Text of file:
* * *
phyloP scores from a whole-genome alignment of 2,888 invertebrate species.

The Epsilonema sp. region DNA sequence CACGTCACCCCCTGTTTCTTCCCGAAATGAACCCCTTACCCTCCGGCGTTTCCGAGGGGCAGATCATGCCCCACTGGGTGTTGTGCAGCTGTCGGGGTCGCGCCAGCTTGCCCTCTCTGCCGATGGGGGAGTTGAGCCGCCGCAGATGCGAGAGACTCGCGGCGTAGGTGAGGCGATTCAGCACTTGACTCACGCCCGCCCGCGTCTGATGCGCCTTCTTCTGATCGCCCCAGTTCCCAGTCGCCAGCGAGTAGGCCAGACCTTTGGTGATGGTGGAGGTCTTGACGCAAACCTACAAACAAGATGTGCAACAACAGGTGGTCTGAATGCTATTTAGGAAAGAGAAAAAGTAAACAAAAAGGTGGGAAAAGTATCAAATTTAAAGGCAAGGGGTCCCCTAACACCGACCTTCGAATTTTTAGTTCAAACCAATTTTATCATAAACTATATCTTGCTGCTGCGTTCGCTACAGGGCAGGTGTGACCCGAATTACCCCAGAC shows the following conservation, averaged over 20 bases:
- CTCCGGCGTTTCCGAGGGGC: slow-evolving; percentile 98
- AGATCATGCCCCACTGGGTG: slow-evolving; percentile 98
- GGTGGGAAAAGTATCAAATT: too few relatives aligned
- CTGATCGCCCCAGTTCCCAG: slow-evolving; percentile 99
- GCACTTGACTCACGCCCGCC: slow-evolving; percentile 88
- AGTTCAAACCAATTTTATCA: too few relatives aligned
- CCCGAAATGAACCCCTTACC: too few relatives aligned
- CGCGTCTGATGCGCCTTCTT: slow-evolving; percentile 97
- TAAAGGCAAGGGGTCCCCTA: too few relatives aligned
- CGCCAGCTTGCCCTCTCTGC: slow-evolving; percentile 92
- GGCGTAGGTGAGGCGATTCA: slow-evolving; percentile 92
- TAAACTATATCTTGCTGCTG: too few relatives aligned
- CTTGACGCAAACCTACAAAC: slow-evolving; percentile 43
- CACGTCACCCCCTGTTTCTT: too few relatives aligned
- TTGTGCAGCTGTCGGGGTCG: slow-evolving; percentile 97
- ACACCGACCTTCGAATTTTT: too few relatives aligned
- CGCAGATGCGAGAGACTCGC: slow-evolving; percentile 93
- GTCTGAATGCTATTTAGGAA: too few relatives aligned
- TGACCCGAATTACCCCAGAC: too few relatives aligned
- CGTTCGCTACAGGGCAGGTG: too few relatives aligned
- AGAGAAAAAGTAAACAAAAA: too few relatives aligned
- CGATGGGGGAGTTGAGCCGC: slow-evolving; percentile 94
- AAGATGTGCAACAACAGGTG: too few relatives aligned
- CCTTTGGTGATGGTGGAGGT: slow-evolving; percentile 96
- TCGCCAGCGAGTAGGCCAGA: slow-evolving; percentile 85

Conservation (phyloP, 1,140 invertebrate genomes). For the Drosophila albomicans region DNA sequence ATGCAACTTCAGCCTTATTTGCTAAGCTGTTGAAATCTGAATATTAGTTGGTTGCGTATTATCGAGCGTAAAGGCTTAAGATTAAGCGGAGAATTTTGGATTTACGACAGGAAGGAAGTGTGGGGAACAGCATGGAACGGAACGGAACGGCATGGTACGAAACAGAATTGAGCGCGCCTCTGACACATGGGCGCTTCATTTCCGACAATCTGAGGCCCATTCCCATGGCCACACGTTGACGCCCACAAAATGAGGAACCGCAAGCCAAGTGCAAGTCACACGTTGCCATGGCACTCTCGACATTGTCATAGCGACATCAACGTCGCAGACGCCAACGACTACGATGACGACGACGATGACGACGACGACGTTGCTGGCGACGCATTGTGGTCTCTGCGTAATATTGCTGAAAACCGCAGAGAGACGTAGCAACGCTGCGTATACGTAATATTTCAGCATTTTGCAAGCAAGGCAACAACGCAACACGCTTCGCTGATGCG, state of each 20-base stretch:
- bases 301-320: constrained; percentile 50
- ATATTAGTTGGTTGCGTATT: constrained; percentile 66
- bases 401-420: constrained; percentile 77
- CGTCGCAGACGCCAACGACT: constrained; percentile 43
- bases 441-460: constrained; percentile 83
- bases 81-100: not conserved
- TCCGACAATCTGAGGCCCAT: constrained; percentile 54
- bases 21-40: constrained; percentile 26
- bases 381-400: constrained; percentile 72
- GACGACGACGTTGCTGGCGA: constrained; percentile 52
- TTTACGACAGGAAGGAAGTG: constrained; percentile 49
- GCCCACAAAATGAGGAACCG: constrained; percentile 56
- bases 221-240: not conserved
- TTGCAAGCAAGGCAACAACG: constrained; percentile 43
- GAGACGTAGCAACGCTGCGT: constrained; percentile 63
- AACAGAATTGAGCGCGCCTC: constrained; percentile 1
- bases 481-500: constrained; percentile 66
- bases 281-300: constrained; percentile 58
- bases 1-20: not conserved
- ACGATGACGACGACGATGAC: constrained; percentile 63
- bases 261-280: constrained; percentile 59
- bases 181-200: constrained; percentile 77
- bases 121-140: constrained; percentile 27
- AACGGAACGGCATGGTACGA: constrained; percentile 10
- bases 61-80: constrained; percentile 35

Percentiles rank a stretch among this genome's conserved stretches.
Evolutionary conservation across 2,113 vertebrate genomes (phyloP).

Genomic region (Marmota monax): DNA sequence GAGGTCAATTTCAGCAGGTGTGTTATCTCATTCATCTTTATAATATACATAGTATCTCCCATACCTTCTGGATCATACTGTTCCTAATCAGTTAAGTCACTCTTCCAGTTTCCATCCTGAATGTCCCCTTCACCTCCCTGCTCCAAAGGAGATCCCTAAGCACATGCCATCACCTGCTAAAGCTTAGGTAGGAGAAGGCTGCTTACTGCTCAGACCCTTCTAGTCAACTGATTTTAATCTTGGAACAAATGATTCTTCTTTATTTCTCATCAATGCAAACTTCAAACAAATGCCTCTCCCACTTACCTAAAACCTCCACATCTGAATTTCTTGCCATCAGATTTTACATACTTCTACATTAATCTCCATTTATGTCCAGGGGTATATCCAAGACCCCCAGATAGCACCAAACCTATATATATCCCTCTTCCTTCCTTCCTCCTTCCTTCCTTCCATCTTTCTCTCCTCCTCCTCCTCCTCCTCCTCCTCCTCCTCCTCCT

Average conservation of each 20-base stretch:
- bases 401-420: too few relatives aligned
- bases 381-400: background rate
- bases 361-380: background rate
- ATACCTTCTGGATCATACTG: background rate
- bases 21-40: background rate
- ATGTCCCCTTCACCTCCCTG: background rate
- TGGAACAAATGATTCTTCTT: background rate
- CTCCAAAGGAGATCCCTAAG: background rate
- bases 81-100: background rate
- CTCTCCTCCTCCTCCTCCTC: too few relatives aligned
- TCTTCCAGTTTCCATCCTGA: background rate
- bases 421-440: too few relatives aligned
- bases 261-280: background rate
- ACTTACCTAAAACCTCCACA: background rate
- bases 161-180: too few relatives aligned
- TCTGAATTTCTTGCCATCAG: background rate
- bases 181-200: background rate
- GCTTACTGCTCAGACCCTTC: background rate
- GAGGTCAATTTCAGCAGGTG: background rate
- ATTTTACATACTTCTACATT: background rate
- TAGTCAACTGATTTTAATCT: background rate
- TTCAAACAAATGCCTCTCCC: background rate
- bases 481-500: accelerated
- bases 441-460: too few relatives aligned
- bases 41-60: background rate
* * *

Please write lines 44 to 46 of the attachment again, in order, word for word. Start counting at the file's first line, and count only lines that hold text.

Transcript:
- AACAGAATTGAGCGCGCCTC: constrained; percentile 1
- bases 481-500: constrained; percentile 66
- bases 281-300: constrained; percentile 58